According to August 2019 PayScale data, the average annual salary for pediatric NPs is $88,000.
Family Nurse Practitioner
In private practice, community clinics, hospitals, schools, and other medical settings, family NPs provide comprehensive care to patients of all ages. Their duties and responsibilities may include care for acute illnesses, as well as preventive care like vaccinations and routine checkups. Additionally, family NPs often pair up with external specialists to provide long-term care to patients with disabilities, ongoing health conditions, and chronic illnesses.
Family NPs need to have excellent critical-thinking skills to be able to diagnose, treat, and serve diverse populations with a wide variety of health needs and conditions. Their communication skills must also be strong, as they’ll need to advise patients on potential lifestyle changes to improve their health, as well as coordinate with other specialists for referrals and long-term care. As the first caregivers some patients encounter, family NPs are responsible for overall wellness and disease prevention. They must be extremely organized and keep meticulous records to share with other health personnel if the need arises.
According to August 2019 PayScale data, the average annual salary for family NPs is $93,000.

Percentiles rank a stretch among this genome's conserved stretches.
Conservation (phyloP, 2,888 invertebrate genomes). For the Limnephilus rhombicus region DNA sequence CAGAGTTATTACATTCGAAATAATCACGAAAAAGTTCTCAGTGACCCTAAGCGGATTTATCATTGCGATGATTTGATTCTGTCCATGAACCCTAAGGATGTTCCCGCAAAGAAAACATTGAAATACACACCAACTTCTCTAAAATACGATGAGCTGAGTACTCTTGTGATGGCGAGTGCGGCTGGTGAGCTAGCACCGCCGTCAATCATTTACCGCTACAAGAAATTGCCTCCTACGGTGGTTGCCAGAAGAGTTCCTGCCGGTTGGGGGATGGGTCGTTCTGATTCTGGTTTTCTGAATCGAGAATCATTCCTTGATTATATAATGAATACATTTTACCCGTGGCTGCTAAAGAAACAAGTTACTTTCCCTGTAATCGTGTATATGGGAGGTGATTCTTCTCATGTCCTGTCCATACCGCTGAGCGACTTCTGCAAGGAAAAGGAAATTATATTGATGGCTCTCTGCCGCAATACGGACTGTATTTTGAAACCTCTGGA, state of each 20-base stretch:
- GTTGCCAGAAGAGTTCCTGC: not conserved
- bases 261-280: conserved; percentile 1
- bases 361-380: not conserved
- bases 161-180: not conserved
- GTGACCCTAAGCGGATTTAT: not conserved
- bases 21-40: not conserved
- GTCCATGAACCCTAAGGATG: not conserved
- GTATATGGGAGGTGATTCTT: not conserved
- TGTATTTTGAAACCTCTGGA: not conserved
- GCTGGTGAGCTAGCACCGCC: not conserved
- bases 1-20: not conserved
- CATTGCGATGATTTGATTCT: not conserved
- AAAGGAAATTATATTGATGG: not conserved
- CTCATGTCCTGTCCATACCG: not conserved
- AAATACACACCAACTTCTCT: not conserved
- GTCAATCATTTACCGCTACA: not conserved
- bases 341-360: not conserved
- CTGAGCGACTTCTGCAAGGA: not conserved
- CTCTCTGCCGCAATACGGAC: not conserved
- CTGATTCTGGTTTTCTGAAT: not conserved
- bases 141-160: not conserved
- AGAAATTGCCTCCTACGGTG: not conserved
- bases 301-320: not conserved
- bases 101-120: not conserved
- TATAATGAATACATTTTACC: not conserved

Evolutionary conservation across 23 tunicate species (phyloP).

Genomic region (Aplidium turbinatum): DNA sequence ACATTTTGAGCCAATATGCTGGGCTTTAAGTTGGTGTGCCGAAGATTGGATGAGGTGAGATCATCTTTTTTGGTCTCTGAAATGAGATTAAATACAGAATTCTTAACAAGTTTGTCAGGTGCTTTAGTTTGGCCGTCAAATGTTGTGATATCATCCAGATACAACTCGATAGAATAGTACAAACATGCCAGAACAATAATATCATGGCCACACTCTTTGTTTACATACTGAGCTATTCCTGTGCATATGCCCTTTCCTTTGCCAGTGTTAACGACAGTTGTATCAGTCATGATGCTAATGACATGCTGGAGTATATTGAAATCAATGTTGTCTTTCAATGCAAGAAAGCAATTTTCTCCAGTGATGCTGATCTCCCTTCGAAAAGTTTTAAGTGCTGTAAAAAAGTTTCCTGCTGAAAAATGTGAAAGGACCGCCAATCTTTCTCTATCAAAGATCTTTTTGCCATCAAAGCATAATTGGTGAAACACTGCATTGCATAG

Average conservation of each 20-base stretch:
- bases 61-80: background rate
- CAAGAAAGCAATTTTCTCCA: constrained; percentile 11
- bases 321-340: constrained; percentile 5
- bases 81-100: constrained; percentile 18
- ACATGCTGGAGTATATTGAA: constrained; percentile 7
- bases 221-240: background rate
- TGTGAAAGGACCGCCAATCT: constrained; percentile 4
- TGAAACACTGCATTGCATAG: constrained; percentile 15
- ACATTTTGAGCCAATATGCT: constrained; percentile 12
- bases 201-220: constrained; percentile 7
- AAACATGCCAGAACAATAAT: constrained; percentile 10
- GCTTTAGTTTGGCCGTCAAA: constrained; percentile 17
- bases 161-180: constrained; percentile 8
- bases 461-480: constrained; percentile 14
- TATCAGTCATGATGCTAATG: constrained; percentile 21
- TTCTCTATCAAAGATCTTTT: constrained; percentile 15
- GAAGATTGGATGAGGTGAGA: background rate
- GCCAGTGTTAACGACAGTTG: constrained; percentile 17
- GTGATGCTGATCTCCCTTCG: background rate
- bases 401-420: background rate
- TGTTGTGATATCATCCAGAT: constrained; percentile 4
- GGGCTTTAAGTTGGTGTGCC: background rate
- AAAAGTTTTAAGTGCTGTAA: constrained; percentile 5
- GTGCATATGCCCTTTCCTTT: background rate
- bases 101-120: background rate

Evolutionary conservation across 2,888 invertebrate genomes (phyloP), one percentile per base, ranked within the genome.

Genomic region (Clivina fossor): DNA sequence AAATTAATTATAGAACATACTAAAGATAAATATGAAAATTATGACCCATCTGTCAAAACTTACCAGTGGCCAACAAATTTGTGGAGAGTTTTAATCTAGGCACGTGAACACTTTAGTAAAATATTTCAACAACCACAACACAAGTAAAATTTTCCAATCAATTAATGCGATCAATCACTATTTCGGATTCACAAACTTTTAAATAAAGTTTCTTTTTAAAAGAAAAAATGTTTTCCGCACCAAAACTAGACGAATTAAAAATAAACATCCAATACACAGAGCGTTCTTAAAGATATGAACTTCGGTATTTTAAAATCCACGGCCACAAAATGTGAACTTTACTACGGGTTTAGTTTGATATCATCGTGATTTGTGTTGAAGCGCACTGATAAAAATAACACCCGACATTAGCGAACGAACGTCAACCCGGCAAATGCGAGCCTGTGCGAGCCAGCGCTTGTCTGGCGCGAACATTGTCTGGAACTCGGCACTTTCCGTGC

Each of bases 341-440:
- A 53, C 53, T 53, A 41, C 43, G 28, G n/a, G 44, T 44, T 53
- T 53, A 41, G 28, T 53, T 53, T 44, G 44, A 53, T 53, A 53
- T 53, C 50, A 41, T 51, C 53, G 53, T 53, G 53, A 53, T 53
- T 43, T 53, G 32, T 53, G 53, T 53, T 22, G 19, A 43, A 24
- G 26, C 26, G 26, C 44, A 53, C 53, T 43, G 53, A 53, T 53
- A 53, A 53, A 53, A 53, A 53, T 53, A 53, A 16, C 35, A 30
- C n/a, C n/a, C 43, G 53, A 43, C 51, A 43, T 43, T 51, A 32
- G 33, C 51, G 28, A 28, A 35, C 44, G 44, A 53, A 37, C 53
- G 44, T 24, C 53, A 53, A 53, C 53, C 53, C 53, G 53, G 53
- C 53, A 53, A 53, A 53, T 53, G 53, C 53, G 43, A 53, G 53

Women’s Health Nurse Practitioner
Women’s health NPs work in birth centers, hospitals, private practices, community clinics, midwifery centers, OB-GYN offices, correctional facilities, and schools, among other medical settings. They provide direct care to female patients starting in puberty and across women’s lifespans. The issues addressed may include menstrual difficulties, pregnancy, and menopause, as well as general well-being and physical and emotional health.
Compassion and empathy are key to effective practice, especially when dealing with sensitive issues like fertility and childbirth. Women’s health NPs also need to have a high aptitude for written and verbal communication to provide the best possible care to patients.
According to August 2019 PayScale data, the average annual salary for women’s health NPs is $89,000.
Adult-Geriatric Nurse Practitioner
Adult-geriatric NPs coordinate and provide care for seniors. This may include routine checkups, diagnosis and treatment of illness and disease, and health maintenance education related to the aging process.
Many adult-geriatric NPs work in nursing homes and residential treatment centers, but they also may work in private practice, physical therapy offices, hospitals, and community clinics. Some adult-geriatric NPs provide end-of-life care in hospice settings and work with patients and their families as they deal with terminal illnesses or loss.